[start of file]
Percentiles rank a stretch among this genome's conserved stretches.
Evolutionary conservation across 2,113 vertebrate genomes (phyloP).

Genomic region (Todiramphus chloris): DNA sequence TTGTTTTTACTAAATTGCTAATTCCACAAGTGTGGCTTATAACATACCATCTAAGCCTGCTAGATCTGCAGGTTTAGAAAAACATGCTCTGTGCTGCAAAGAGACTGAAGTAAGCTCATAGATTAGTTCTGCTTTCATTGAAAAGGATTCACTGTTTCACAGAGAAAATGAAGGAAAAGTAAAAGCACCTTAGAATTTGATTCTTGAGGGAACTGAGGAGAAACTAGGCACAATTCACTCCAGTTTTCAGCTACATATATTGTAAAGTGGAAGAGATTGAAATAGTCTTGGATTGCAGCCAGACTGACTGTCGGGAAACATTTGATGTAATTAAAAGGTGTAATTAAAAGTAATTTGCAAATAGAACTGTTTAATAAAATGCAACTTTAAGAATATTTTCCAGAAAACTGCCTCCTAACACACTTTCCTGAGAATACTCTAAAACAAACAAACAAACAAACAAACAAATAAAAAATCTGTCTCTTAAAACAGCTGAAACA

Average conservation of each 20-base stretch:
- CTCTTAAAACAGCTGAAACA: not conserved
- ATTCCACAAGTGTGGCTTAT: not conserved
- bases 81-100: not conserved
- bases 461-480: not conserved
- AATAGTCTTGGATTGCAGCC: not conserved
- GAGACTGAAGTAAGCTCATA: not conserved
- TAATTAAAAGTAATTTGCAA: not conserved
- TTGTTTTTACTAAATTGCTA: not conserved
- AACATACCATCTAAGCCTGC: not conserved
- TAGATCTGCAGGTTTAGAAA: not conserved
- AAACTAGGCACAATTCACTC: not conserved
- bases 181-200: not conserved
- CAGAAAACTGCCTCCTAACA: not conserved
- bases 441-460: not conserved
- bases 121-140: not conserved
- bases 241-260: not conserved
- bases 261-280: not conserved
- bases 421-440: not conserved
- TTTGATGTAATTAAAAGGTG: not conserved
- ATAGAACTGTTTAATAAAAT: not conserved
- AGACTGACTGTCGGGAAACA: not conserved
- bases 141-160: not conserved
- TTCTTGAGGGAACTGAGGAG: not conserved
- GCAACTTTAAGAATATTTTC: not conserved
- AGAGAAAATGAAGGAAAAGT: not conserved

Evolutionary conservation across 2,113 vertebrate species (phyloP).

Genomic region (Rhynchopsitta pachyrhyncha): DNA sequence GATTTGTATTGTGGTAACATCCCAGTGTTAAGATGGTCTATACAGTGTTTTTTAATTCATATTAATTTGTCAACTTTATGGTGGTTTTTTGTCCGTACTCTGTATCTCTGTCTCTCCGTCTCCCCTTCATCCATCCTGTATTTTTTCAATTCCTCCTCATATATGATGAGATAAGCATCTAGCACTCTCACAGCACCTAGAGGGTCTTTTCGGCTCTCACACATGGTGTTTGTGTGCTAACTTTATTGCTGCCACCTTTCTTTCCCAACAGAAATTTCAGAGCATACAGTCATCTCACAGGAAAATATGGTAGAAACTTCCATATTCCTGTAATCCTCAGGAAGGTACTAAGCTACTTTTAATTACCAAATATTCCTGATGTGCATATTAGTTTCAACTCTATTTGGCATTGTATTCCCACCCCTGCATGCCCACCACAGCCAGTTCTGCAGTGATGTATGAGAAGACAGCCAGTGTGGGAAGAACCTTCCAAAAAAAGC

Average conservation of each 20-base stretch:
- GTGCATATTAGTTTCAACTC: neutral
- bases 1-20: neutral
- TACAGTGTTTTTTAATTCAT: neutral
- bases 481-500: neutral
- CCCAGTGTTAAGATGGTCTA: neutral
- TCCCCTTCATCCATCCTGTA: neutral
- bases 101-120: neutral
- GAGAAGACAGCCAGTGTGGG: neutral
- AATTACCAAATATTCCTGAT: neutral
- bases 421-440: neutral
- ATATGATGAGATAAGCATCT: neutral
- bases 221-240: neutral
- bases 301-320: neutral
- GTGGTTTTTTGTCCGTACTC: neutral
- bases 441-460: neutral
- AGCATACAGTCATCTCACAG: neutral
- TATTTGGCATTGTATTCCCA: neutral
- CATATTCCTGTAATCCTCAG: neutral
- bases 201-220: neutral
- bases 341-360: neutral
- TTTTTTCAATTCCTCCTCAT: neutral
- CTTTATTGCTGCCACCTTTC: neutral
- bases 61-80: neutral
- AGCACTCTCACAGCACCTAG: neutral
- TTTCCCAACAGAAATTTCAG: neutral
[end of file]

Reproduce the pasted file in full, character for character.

Percentiles rank a stretch among this genome's conserved stretches.
Evolutionary conservation across 2,113 vertebrate genomes (phyloP).

Genomic region (Todiramphus chloris): DNA sequence TTGTTTTTACTAAATTGCTAATTCCACAAGTGTGGCTTATAACATACCATCTAAGCCTGCTAGATCTGCAGGTTTAGAAAAACATGCTCTGTGCTGCAAAGAGACTGAAGTAAGCTCATAGATTAGTTCTGCTTTCATTGAAAAGGATTCACTGTTTCACAGAGAAAATGAAGGAAAAGTAAAAGCACCTTAGAATTTGATTCTTGAGGGAACTGAGGAGAAACTAGGCACAATTCACTCCAGTTTTCAGCTACATATATTGTAAAGTGGAAGAGATTGAAATAGTCTTGGATTGCAGCCAGACTGACTGTCGGGAAACATTTGATGTAATTAAAAGGTGTAATTAAAAGTAATTTGCAAATAGAACTGTTTAATAAAATGCAACTTTAAGAATATTTTCCAGAAAACTGCCTCCTAACACACTTTCCTGAGAATACTCTAAAACAAACAAACAAACAAACAAACAAATAAAAAATCTGTCTCTTAAAACAGCTGAAACA

Average conservation of each 20-base stretch:
- CTCTTAAAACAGCTGAAACA: not conserved
- ATTCCACAAGTGTGGCTTAT: not conserved
- bases 81-100: not conserved
- bases 461-480: not conserved
- AATAGTCTTGGATTGCAGCC: not conserved
- GAGACTGAAGTAAGCTCATA: not conserved
- TAATTAAAAGTAATTTGCAA: not conserved
- TTGTTTTTACTAAATTGCTA: not conserved
- AACATACCATCTAAGCCTGC: not conserved
- TAGATCTGCAGGTTTAGAAA: not conserved
- AAACTAGGCACAATTCACTC: not conserved
- bases 181-200: not conserved
- CAGAAAACTGCCTCCTAACA: not conserved
- bases 441-460: not conserved
- bases 121-140: not conserved
- bases 241-260: not conserved
- bases 261-280: not conserved
- bases 421-440: not conserved
- TTTGATGTAATTAAAAGGTG: not conserved
- ATAGAACTGTTTAATAAAAT: not conserved
- AGACTGACTGTCGGGAAACA: not conserved
- bases 141-160: not conserved
- TTCTTGAGGGAACTGAGGAG: not conserved
- GCAACTTTAAGAATATTTTC: not conserved
- AGAGAAAATGAAGGAAAAGT: not conserved

Evolutionary conservation across 2,113 vertebrate species (phyloP).

Genomic region (Rhynchopsitta pachyrhyncha): DNA sequence GATTTGTATTGTGGTAACATCCCAGTGTTAAGATGGTCTATACAGTGTTTTTTAATTCATATTAATTTGTCAACTTTATGGTGGTTTTTTGTCCGTACTCTGTATCTCTGTCTCTCCGTCTCCCCTTCATCCATCCTGTATTTTTTCAATTCCTCCTCATATATGATGAGATAAGCATCTAGCACTCTCACAGCACCTAGAGGGTCTTTTCGGCTCTCACACATGGTGTTTGTGTGCTAACTTTATTGCTGCCACCTTTCTTTCCCAACAGAAATTTCAGAGCATACAGTCATCTCACAGGAAAATATGGTAGAAACTTCCATATTCCTGTAATCCTCAGGAAGGTACTAAGCTACTTTTAATTACCAAATATTCCTGATGTGCATATTAGTTTCAACTCTATTTGGCATTGTATTCCCACCCCTGCATGCCCACCACAGCCAGTTCTGCAGTGATGTATGAGAAGACAGCCAGTGTGGGAAGAACCTTCCAAAAAAAGC

Average conservation of each 20-base stretch:
- GTGCATATTAGTTTCAACTC: neutral
- bases 1-20: neutral
- TACAGTGTTTTTTAATTCAT: neutral
- bases 481-500: neutral
- CCCAGTGTTAAGATGGTCTA: neutral
- TCCCCTTCATCCATCCTGTA: neutral
- bases 101-120: neutral
- GAGAAGACAGCCAGTGTGGG: neutral
- AATTACCAAATATTCCTGAT: neutral
- bases 421-440: neutral
- ATATGATGAGATAAGCATCT: neutral
- bases 221-240: neutral
- bases 301-320: neutral
- GTGGTTTTTTGTCCGTACTC: neutral
- bases 441-460: neutral
- AGCATACAGTCATCTCACAG: neutral
- TATTTGGCATTGTATTCCCA: neutral
- CATATTCCTGTAATCCTCAG: neutral
- bases 201-220: neutral
- bases 341-360: neutral
- TTTTTTCAATTCCTCCTCAT: neutral
- CTTTATTGCTGCCACCTTTC: neutral
- bases 61-80: neutral
- AGCACTCTCACAGCACCTAG: neutral
- TTTCCCAACAGAAATTTCAG: neutral